The reality of getting a COVID-19 vaccine in South Dakota Original

FILE – This May 4, 2020, file photo provided by the University of Maryland School of Medicine, shows the first patient enrolled in Pfizer’s COVID-19 coronavirus vaccine clinical trial at the University of Maryland School of Medicine in Baltimore. On Monday, Nov. 9, 2020. (Courtesy of University of Maryland School of Medicine via AP, File)

SIOUX FALLS, S.D. (KELO) — Two companies have announced promising preliminary results of COVID-19 vaccines. However, there are still many questions surrounding the vaccine and getting it to South Dakotans.

One Sioux Falls doctor is sharing his perspective on the outlook of South Dakota receiving a COVID-19 vaccine. Dr. Wendell Hoffman is an Infectious Disease Specialist at Sanford Health.

“The news about the Pfizer and Moderna vaccines is very, very encouraging. I mean, if these numbers play out in the 90 percent plus range, this will be nothing short of spectacular,” Hoffman said.

According to the Associated Press, Pfizer said its vaccine was more than 94% effective in adults over age 65, though it is not clear how the company determined effectiveness in older adults, with only eight infections in the vaccinated group to analyze and no breakdown provided of those people’s ages.

Moderna, Inc. also announced that its experimental vaccine appears to be 94.5% effective as well.

But just because a vaccine is produced doesn’t mean everyone will receive it right away.

According to the South Dakota Secretary of Health Kim Malsam-Rysdon, the vaccinations will go first to frontline health care workers who care for COVID patients in hospitals and long-term care settings. She went on to say the next group will include residents in long-term care facilities.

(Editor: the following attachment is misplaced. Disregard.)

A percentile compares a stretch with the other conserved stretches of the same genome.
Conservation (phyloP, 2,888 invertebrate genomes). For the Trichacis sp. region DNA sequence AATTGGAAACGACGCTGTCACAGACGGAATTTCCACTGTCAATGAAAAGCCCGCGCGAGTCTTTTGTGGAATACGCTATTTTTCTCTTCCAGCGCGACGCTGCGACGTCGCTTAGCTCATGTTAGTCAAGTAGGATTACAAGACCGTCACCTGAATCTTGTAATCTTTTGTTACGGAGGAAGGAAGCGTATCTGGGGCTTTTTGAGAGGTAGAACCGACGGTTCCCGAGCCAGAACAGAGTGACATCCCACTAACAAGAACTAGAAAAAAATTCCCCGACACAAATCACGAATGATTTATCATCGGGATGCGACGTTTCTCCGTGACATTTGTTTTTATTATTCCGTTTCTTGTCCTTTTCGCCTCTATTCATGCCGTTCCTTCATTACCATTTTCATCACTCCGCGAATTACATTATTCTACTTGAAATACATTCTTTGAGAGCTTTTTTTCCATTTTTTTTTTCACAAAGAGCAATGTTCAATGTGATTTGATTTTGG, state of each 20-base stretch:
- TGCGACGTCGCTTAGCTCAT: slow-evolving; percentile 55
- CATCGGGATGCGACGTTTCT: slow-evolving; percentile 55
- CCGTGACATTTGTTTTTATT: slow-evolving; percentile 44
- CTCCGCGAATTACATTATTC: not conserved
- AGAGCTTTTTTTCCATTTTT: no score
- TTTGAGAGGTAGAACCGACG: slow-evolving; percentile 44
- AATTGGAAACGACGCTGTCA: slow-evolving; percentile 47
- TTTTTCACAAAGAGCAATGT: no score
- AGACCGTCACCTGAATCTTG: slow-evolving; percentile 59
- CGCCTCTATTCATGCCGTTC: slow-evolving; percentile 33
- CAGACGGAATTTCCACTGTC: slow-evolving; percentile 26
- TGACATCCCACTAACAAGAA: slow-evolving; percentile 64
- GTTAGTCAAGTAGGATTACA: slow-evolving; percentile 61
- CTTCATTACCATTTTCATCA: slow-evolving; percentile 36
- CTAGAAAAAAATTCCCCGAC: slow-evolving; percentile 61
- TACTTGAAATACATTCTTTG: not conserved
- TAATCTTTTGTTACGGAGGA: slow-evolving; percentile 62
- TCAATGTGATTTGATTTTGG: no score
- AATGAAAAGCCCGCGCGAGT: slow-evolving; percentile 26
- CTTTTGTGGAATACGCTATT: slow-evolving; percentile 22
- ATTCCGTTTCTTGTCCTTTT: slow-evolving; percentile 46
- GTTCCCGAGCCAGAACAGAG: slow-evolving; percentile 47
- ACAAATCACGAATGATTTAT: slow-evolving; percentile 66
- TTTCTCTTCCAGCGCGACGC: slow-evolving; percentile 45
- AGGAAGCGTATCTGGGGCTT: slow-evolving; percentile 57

“The problem is that we’re not going to have widespread vaccine available into the broad population for a number of months. We may have some vaccine by the end of the year, but 20 to 30 million doses, even if we get that much, in a population of 350 million potentially who might benefit from a vaccine. So that’s my point about building a bridge to the vaccine, and the bridge is those mitigating strategies,” Hoffman said.

The mitigating strategies Hoffman is referring to includes social distancing, wearing a mask, good hand hygiene and staying home when you’re sick.

“I mean you’d almost have to be living under a rock not to have heard this,” Hoffman said.

Hoffman said having a vaccine would eliminate a multitude of concerns for people both financially and health-wise.

“It’s devastating. People are suffering, and it’s not that they’re so much afraid of dying. It’s that they’re afraid of, ‘How am I going to pay my bills? How am I going to get back to work?'” Hoffman said.

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